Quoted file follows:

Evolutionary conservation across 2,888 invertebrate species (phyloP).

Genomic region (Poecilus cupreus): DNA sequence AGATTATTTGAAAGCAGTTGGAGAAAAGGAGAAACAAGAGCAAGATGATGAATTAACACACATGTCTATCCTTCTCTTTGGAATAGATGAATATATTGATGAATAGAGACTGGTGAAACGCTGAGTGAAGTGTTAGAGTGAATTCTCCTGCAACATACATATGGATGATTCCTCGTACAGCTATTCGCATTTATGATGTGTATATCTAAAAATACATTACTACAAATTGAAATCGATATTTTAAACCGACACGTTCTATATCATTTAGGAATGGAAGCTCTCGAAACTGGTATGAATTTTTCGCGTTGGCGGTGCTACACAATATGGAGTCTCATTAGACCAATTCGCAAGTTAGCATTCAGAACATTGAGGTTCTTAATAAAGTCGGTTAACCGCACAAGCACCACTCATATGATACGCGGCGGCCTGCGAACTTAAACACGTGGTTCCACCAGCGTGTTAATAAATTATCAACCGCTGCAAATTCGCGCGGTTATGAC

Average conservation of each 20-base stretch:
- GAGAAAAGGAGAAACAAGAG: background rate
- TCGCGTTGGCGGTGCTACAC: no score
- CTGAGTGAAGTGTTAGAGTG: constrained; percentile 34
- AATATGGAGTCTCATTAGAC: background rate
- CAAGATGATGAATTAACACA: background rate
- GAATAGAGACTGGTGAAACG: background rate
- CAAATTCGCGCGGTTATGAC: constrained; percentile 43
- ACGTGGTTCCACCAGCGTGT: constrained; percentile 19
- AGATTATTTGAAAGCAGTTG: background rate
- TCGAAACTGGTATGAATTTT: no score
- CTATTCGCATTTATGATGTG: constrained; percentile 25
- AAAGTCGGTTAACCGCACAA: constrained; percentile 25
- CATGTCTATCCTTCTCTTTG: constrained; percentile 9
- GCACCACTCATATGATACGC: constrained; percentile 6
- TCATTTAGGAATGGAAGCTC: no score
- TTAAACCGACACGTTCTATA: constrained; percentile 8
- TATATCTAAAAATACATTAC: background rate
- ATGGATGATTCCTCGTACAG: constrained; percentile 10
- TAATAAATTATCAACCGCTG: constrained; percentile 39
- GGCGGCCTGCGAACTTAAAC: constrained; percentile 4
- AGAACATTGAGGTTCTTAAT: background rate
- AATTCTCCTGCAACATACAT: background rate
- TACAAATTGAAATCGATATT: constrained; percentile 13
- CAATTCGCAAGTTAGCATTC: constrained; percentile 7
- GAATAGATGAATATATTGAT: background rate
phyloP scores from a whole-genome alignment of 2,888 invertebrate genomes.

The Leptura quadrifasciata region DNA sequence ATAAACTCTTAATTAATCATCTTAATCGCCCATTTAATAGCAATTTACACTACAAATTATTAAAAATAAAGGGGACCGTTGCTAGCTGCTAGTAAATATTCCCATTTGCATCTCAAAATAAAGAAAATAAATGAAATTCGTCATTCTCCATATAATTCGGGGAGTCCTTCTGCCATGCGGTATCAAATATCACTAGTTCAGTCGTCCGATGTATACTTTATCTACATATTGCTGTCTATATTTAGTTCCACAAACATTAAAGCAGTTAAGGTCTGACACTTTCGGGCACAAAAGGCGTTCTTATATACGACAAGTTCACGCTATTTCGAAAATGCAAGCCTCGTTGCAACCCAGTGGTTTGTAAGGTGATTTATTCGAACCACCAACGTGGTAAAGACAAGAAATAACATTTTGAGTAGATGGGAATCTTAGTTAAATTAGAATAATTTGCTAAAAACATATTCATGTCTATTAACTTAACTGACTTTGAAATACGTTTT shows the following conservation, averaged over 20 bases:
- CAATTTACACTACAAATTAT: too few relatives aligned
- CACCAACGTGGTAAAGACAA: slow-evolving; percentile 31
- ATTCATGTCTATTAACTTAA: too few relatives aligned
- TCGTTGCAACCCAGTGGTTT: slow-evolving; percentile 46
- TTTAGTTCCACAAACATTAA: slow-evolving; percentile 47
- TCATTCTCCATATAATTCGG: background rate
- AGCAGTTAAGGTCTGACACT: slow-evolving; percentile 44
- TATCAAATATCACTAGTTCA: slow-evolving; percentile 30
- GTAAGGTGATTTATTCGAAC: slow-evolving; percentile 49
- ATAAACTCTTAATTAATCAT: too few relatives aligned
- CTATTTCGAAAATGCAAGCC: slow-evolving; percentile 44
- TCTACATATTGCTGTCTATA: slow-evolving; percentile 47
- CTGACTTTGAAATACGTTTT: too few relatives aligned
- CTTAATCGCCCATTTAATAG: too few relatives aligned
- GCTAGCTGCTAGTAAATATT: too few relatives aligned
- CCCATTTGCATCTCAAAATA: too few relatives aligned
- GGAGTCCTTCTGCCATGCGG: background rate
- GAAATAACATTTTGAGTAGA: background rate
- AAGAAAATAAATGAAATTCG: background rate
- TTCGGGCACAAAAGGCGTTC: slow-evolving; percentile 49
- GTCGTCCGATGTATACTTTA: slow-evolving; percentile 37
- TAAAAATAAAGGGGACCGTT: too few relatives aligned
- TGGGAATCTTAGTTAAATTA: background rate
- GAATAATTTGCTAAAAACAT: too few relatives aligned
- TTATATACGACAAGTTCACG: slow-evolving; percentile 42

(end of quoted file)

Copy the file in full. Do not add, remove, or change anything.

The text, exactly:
Evolutionary conservation across 2,888 invertebrate species (phyloP).

Genomic region (Poecilus cupreus): DNA sequence AGATTATTTGAAAGCAGTTGGAGAAAAGGAGAAACAAGAGCAAGATGATGAATTAACACACATGTCTATCCTTCTCTTTGGAATAGATGAATATATTGATGAATAGAGACTGGTGAAACGCTGAGTGAAGTGTTAGAGTGAATTCTCCTGCAACATACATATGGATGATTCCTCGTACAGCTATTCGCATTTATGATGTGTATATCTAAAAATACATTACTACAAATTGAAATCGATATTTTAAACCGACACGTTCTATATCATTTAGGAATGGAAGCTCTCGAAACTGGTATGAATTTTTCGCGTTGGCGGTGCTACACAATATGGAGTCTCATTAGACCAATTCGCAAGTTAGCATTCAGAACATTGAGGTTCTTAATAAAGTCGGTTAACCGCACAAGCACCACTCATATGATACGCGGCGGCCTGCGAACTTAAACACGTGGTTCCACCAGCGTGTTAATAAATTATCAACCGCTGCAAATTCGCGCGGTTATGAC

Average conservation of each 20-base stretch:
- GAGAAAAGGAGAAACAAGAG: background rate
- TCGCGTTGGCGGTGCTACAC: no score
- CTGAGTGAAGTGTTAGAGTG: constrained; percentile 34
- AATATGGAGTCTCATTAGAC: background rate
- CAAGATGATGAATTAACACA: background rate
- GAATAGAGACTGGTGAAACG: background rate
- CAAATTCGCGCGGTTATGAC: constrained; percentile 43
- ACGTGGTTCCACCAGCGTGT: constrained; percentile 19
- AGATTATTTGAAAGCAGTTG: background rate
- TCGAAACTGGTATGAATTTT: no score
- CTATTCGCATTTATGATGTG: constrained; percentile 25
- AAAGTCGGTTAACCGCACAA: constrained; percentile 25
- CATGTCTATCCTTCTCTTTG: constrained; percentile 9
- GCACCACTCATATGATACGC: constrained; percentile 6
- TCATTTAGGAATGGAAGCTC: no score
- TTAAACCGACACGTTCTATA: constrained; percentile 8
- TATATCTAAAAATACATTAC: background rate
- ATGGATGATTCCTCGTACAG: constrained; percentile 10
- TAATAAATTATCAACCGCTG: constrained; percentile 39
- GGCGGCCTGCGAACTTAAAC: constrained; percentile 4
- AGAACATTGAGGTTCTTAAT: background rate
- AATTCTCCTGCAACATACAT: background rate
- TACAAATTGAAATCGATATT: constrained; percentile 13
- CAATTCGCAAGTTAGCATTC: constrained; percentile 7
- GAATAGATGAATATATTGAT: background rate
phyloP scores from a whole-genome alignment of 2,888 invertebrate genomes.

The Leptura quadrifasciata region DNA sequence ATAAACTCTTAATTAATCATCTTAATCGCCCATTTAATAGCAATTTACACTACAAATTATTAAAAATAAAGGGGACCGTTGCTAGCTGCTAGTAAATATTCCCATTTGCATCTCAAAATAAAGAAAATAAATGAAATTCGTCATTCTCCATATAATTCGGGGAGTCCTTCTGCCATGCGGTATCAAATATCACTAGTTCAGTCGTCCGATGTATACTTTATCTACATATTGCTGTCTATATTTAGTTCCACAAACATTAAAGCAGTTAAGGTCTGACACTTTCGGGCACAAAAGGCGTTCTTATATACGACAAGTTCACGCTATTTCGAAAATGCAAGCCTCGTTGCAACCCAGTGGTTTGTAAGGTGATTTATTCGAACCACCAACGTGGTAAAGACAAGAAATAACATTTTGAGTAGATGGGAATCTTAGTTAAATTAGAATAATTTGCTAAAAACATATTCATGTCTATTAACTTAACTGACTTTGAAATACGTTTT shows the following conservation, averaged over 20 bases:
- CAATTTACACTACAAATTAT: too few relatives aligned
- CACCAACGTGGTAAAGACAA: slow-evolving; percentile 31
- ATTCATGTCTATTAACTTAA: too few relatives aligned
- TCGTTGCAACCCAGTGGTTT: slow-evolving; percentile 46
- TTTAGTTCCACAAACATTAA: slow-evolving; percentile 47
- TCATTCTCCATATAATTCGG: background rate
- AGCAGTTAAGGTCTGACACT: slow-evolving; percentile 44
- TATCAAATATCACTAGTTCA: slow-evolving; percentile 30
- GTAAGGTGATTTATTCGAAC: slow-evolving; percentile 49
- ATAAACTCTTAATTAATCAT: too few relatives aligned
- CTATTTCGAAAATGCAAGCC: slow-evolving; percentile 44
- TCTACATATTGCTGTCTATA: slow-evolving; percentile 47
- CTGACTTTGAAATACGTTTT: too few relatives aligned
- CTTAATCGCCCATTTAATAG: too few relatives aligned
- GCTAGCTGCTAGTAAATATT: too few relatives aligned
- CCCATTTGCATCTCAAAATA: too few relatives aligned
- GGAGTCCTTCTGCCATGCGG: background rate
- GAAATAACATTTTGAGTAGA: background rate
- AAGAAAATAAATGAAATTCG: background rate
- TTCGGGCACAAAAGGCGTTC: slow-evolving; percentile 49
- GTCGTCCGATGTATACTTTA: slow-evolving; percentile 37
- TAAAAATAAAGGGGACCGTT: too few relatives aligned
- TGGGAATCTTAGTTAAATTA: background rate
- GAATAATTTGCTAAAAACAT: too few relatives aligned
- TTATATACGACAAGTTCACG: slow-evolving; percentile 42